Does the objective of Singapore Day justify its costs?

~ By Ghui ~

On Saturday, 14 April 2012 – Singapore Day, New York was greeted with great fanfare. Singaporeans travelled across America to sample much missed delicacies such as Char Kuey Teow and Laksa ('Singapore Day in New York', Channel NewsAsia, 15 Apr).

For the uninitiated, Singapore Day is a cultural-cum-cuisine based event organised by the Prime Minister's Office, Overseas Singaporean Unit. It is aimed at engaging Singaporeans residing overseas. It is held in different cities with a significant community of overseas Singaporeans. Singaporean cuisine is cooked and served by Singaporean hawkers who have flown especially for the event.

Judging from the response, the event was a roaring success but what made it such a hit? In addition, does the enjoyment derived justify the S$4 million price tag?

In the face of the global economic downturn, S$4 million is an exorbitant sum of money to spend. The recent debates on the struggles faced by low income earning Singaporeans only exacerbate that feeling that somehow we are overspending on something which does not warrant that degree of expenditure.

It is of course important to include overseas Singaporeans and make sure that they do not feel too faraway from home but while the gesture is appreciated by many homesick Singaporeans, I have no doubt that the vast majority of them would query the S$4 million spent ('Thanks, but spending $4m for S'pore Day is too much', Straits Times Forum, 14 Apr).

I am not suggesting that we scrap the event but I would definitely recommend that we dramatically drop the amount spent going forward. For Singapore Day New York, a stellar line-up of Singaporean entertainment ranging from Hossan Leong to Barbarella was flown in. While I am sure that these acts were a bonus to the event, were they really vital to its success?

Food is all that matters

Every write-up about the event on the internet has dedicated paragraphs to the mouth-watering delights on offer. Virtually none mentioned the entertainment that was staged. The food was quite literally the star of the show and the pleasure derived from its consumption was what made the event a success.

What this highlights is that no one really paid attention to the entertainment and that this was where money was perhaps needlessly spent. This was the same with Singapore Day 2009 in London which cost a whopping SGD6 million ('TOCI Special Report: Singapore Day 2009 in London', TOC, 26 Apr 2009).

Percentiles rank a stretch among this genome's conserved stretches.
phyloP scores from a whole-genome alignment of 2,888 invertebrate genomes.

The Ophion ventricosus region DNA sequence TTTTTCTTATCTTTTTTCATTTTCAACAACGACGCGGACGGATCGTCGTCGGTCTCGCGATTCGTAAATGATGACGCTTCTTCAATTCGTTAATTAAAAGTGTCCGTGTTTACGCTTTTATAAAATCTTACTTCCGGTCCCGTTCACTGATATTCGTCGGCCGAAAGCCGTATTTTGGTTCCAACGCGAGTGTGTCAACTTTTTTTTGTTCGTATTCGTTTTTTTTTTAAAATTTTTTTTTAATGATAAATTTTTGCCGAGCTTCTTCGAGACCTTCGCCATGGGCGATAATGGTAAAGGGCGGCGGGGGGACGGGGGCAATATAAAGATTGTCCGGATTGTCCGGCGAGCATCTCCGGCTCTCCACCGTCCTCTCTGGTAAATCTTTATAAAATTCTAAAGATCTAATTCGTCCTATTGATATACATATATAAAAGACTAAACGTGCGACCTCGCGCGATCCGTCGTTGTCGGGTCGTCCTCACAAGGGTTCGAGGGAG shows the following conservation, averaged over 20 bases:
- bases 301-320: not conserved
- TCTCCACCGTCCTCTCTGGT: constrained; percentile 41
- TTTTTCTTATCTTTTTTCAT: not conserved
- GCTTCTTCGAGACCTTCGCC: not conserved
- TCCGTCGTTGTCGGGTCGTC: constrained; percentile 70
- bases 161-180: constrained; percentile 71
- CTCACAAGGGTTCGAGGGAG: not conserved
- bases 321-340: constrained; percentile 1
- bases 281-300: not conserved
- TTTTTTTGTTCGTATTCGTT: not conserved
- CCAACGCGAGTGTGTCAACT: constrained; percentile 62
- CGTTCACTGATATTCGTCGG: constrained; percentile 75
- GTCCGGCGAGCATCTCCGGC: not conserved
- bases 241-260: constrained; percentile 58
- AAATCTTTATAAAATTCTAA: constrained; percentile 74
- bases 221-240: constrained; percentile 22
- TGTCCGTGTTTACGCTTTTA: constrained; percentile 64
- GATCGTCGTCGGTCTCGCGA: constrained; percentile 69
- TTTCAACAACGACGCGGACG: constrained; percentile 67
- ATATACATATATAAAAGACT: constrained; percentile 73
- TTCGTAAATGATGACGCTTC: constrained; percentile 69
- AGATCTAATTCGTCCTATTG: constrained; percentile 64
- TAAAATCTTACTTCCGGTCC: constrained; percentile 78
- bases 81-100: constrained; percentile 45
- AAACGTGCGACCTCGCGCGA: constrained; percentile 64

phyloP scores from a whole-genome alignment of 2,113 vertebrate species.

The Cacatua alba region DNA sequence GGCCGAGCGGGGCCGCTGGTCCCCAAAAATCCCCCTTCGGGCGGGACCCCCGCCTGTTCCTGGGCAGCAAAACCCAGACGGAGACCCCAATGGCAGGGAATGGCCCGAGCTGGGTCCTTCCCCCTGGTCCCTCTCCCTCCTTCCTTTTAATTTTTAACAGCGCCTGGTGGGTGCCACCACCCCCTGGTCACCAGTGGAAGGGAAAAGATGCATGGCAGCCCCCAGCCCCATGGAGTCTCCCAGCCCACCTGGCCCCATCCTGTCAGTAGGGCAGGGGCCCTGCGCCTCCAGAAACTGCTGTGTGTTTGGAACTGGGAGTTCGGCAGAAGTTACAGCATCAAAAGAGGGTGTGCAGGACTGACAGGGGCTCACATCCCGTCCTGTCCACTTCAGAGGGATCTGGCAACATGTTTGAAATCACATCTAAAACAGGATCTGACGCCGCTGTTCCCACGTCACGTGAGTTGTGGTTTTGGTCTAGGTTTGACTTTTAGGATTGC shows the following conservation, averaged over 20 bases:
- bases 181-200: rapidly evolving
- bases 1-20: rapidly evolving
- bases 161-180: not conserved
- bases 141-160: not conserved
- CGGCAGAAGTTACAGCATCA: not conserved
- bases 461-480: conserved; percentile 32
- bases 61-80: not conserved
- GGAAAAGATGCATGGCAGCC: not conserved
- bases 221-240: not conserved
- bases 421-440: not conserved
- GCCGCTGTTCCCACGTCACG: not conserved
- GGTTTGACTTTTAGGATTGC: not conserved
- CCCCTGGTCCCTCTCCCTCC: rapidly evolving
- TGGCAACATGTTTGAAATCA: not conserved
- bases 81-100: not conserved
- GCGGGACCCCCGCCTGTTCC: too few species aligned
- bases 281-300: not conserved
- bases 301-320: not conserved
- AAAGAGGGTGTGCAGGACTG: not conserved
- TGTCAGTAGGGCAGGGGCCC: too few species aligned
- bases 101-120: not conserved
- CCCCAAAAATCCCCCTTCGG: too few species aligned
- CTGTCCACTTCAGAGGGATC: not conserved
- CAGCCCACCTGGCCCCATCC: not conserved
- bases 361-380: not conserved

Being one of the grateful attendees, I have to confess that I thoroughly enjoyed myself. As I ate my way into oblivion, I completely ignored the entertainment that was being proffered on stage. I am in no way slating the quality of the entertainment but I was very clear in my objective – I was there for the food.

In our digital age, everything can be viewed online. I definitely did not need to catch up on Singaporean entertainment. What I could not get online was a bite of the delectable delicacies from home and that was what I came for. The entertainment was but background noise. Many bloggers who wrote about the event concentrated on the food. Few could even remember the performance line-up!

Reading the comments of the attendees in New York, I believe that they shared my sentiments ('S’pore Day in New York a hit but will it bring home local talent?', Yahoo News, 16 Apr).

No money for welfare but…

Given the recent focus on the underprivileged in Singapore and certain MPs who have implied that there is no way to fund certain welfare schemes suggested by some opposition MPs, perhaps we can divert some of the resources spent here to other more worthy causes?

Having established that the entertainment that was flown in especially is not really a “deal-breaker” to the enjoyment of the event, perhaps we can significantly reduce the “frills” to such an event in future. No need for entertainment, no need for goody-bags and no need for fancy decorations.

We can even impose a charge of US$12 or GBP10 for the event. Overseas Singaporeans would still flock to the event given that it is still a low price to pay for a buffet of hawker fare. Reducing the spending on “non-essentials” and imposing a low fare for entry would significantly cut spending but ensure that we can still have the event going forward.

The enjoyment of good food is inextricably intertwined with Singaporean culture so as long as good Singaporean food is present, Singapore Day will achieve its objectives without the need for anything further.